Nothing is farther from the truth than spoiling mothers made picky eaters.You simply aren't a picky eater and your mother got lucky with you. I have a picky eater who as an adult at 25 will now eat foods she'd have died before she eat them as a child. As a baby she ate everything I put in her mouth. At age 3 she suddenly turned her nose up at almost every thing. I didn't spoil her at all. There were many meals that she chose to eat just mashed potatoes and bread and butter because she refused to eat what I cooked. She learned early to make her own foods, such as plain spaghetti, eggs, hot dogs and instant mashed potatoes (she didn't like the real ones). We would go to some event like a wedding that had a wonderful spread and she'd eat potatoes, a roll and cake.

    This went on for years. I did absolutely nothing special for her cooking wise. Ever. Now she has learned that certain foods are good and she eats more variety but she is still picky. I'm picky and her dad is picky, but in different ways. I grew up in a farm family and ate what I took so I'd better like it! But you still can't make me eat hamburger gravy. YUCK! - 7/17/2010   5:56:26 PM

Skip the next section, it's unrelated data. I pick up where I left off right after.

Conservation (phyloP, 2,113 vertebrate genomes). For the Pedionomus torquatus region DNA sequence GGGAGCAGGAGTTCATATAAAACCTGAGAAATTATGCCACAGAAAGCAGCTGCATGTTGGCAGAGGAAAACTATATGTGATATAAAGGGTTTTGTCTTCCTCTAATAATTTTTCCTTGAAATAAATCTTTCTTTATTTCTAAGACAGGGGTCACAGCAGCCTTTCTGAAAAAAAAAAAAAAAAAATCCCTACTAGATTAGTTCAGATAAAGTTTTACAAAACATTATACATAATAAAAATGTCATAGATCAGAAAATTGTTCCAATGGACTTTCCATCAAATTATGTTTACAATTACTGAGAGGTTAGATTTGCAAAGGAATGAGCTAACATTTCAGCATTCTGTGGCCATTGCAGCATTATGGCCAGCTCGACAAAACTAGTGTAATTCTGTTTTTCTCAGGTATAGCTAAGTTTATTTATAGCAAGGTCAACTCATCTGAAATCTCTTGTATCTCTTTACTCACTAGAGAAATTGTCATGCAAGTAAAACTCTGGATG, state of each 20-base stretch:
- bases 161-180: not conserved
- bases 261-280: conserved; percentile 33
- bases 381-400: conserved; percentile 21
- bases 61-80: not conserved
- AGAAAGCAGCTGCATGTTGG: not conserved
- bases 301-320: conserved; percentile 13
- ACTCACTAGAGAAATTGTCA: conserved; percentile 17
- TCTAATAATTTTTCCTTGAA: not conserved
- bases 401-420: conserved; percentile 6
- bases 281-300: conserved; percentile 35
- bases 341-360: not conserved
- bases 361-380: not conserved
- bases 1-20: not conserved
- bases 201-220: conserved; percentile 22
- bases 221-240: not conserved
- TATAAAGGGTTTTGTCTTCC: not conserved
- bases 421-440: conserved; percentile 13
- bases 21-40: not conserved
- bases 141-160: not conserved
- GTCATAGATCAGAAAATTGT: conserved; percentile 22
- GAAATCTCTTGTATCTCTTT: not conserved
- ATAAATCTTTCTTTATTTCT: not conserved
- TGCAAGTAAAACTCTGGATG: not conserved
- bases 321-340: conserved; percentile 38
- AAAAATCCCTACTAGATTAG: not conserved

• 98
    I am not too picky but I hate legumes (except peanuts) which really is a hassle when trying to add fiber to my diet.

    I laugh though, my mom made homemade cookies and lemon meringue pie for my nephews and they turned their noses up. They prefer cookies from a mix and didn't trust the meringue. (A visiting friend ate theirs). ;-)

    When my kids got picky I told them eat it or wait until tomorrow. I do give in sometimes. - 7/17/2010   5:22:02 PM
  • ROLANDD
    97
    My future daughter in laws son is a seriously picky eater, he will be the challenge of the century if I don't miss my guess. - 7/17/2010   4:39:11 PM
  • 96
    Nice to meet another person who don't eat seafood. I've added flaxmeal to get my Omega 3's. - 7/17/2010   4:31:09 PM
  • 95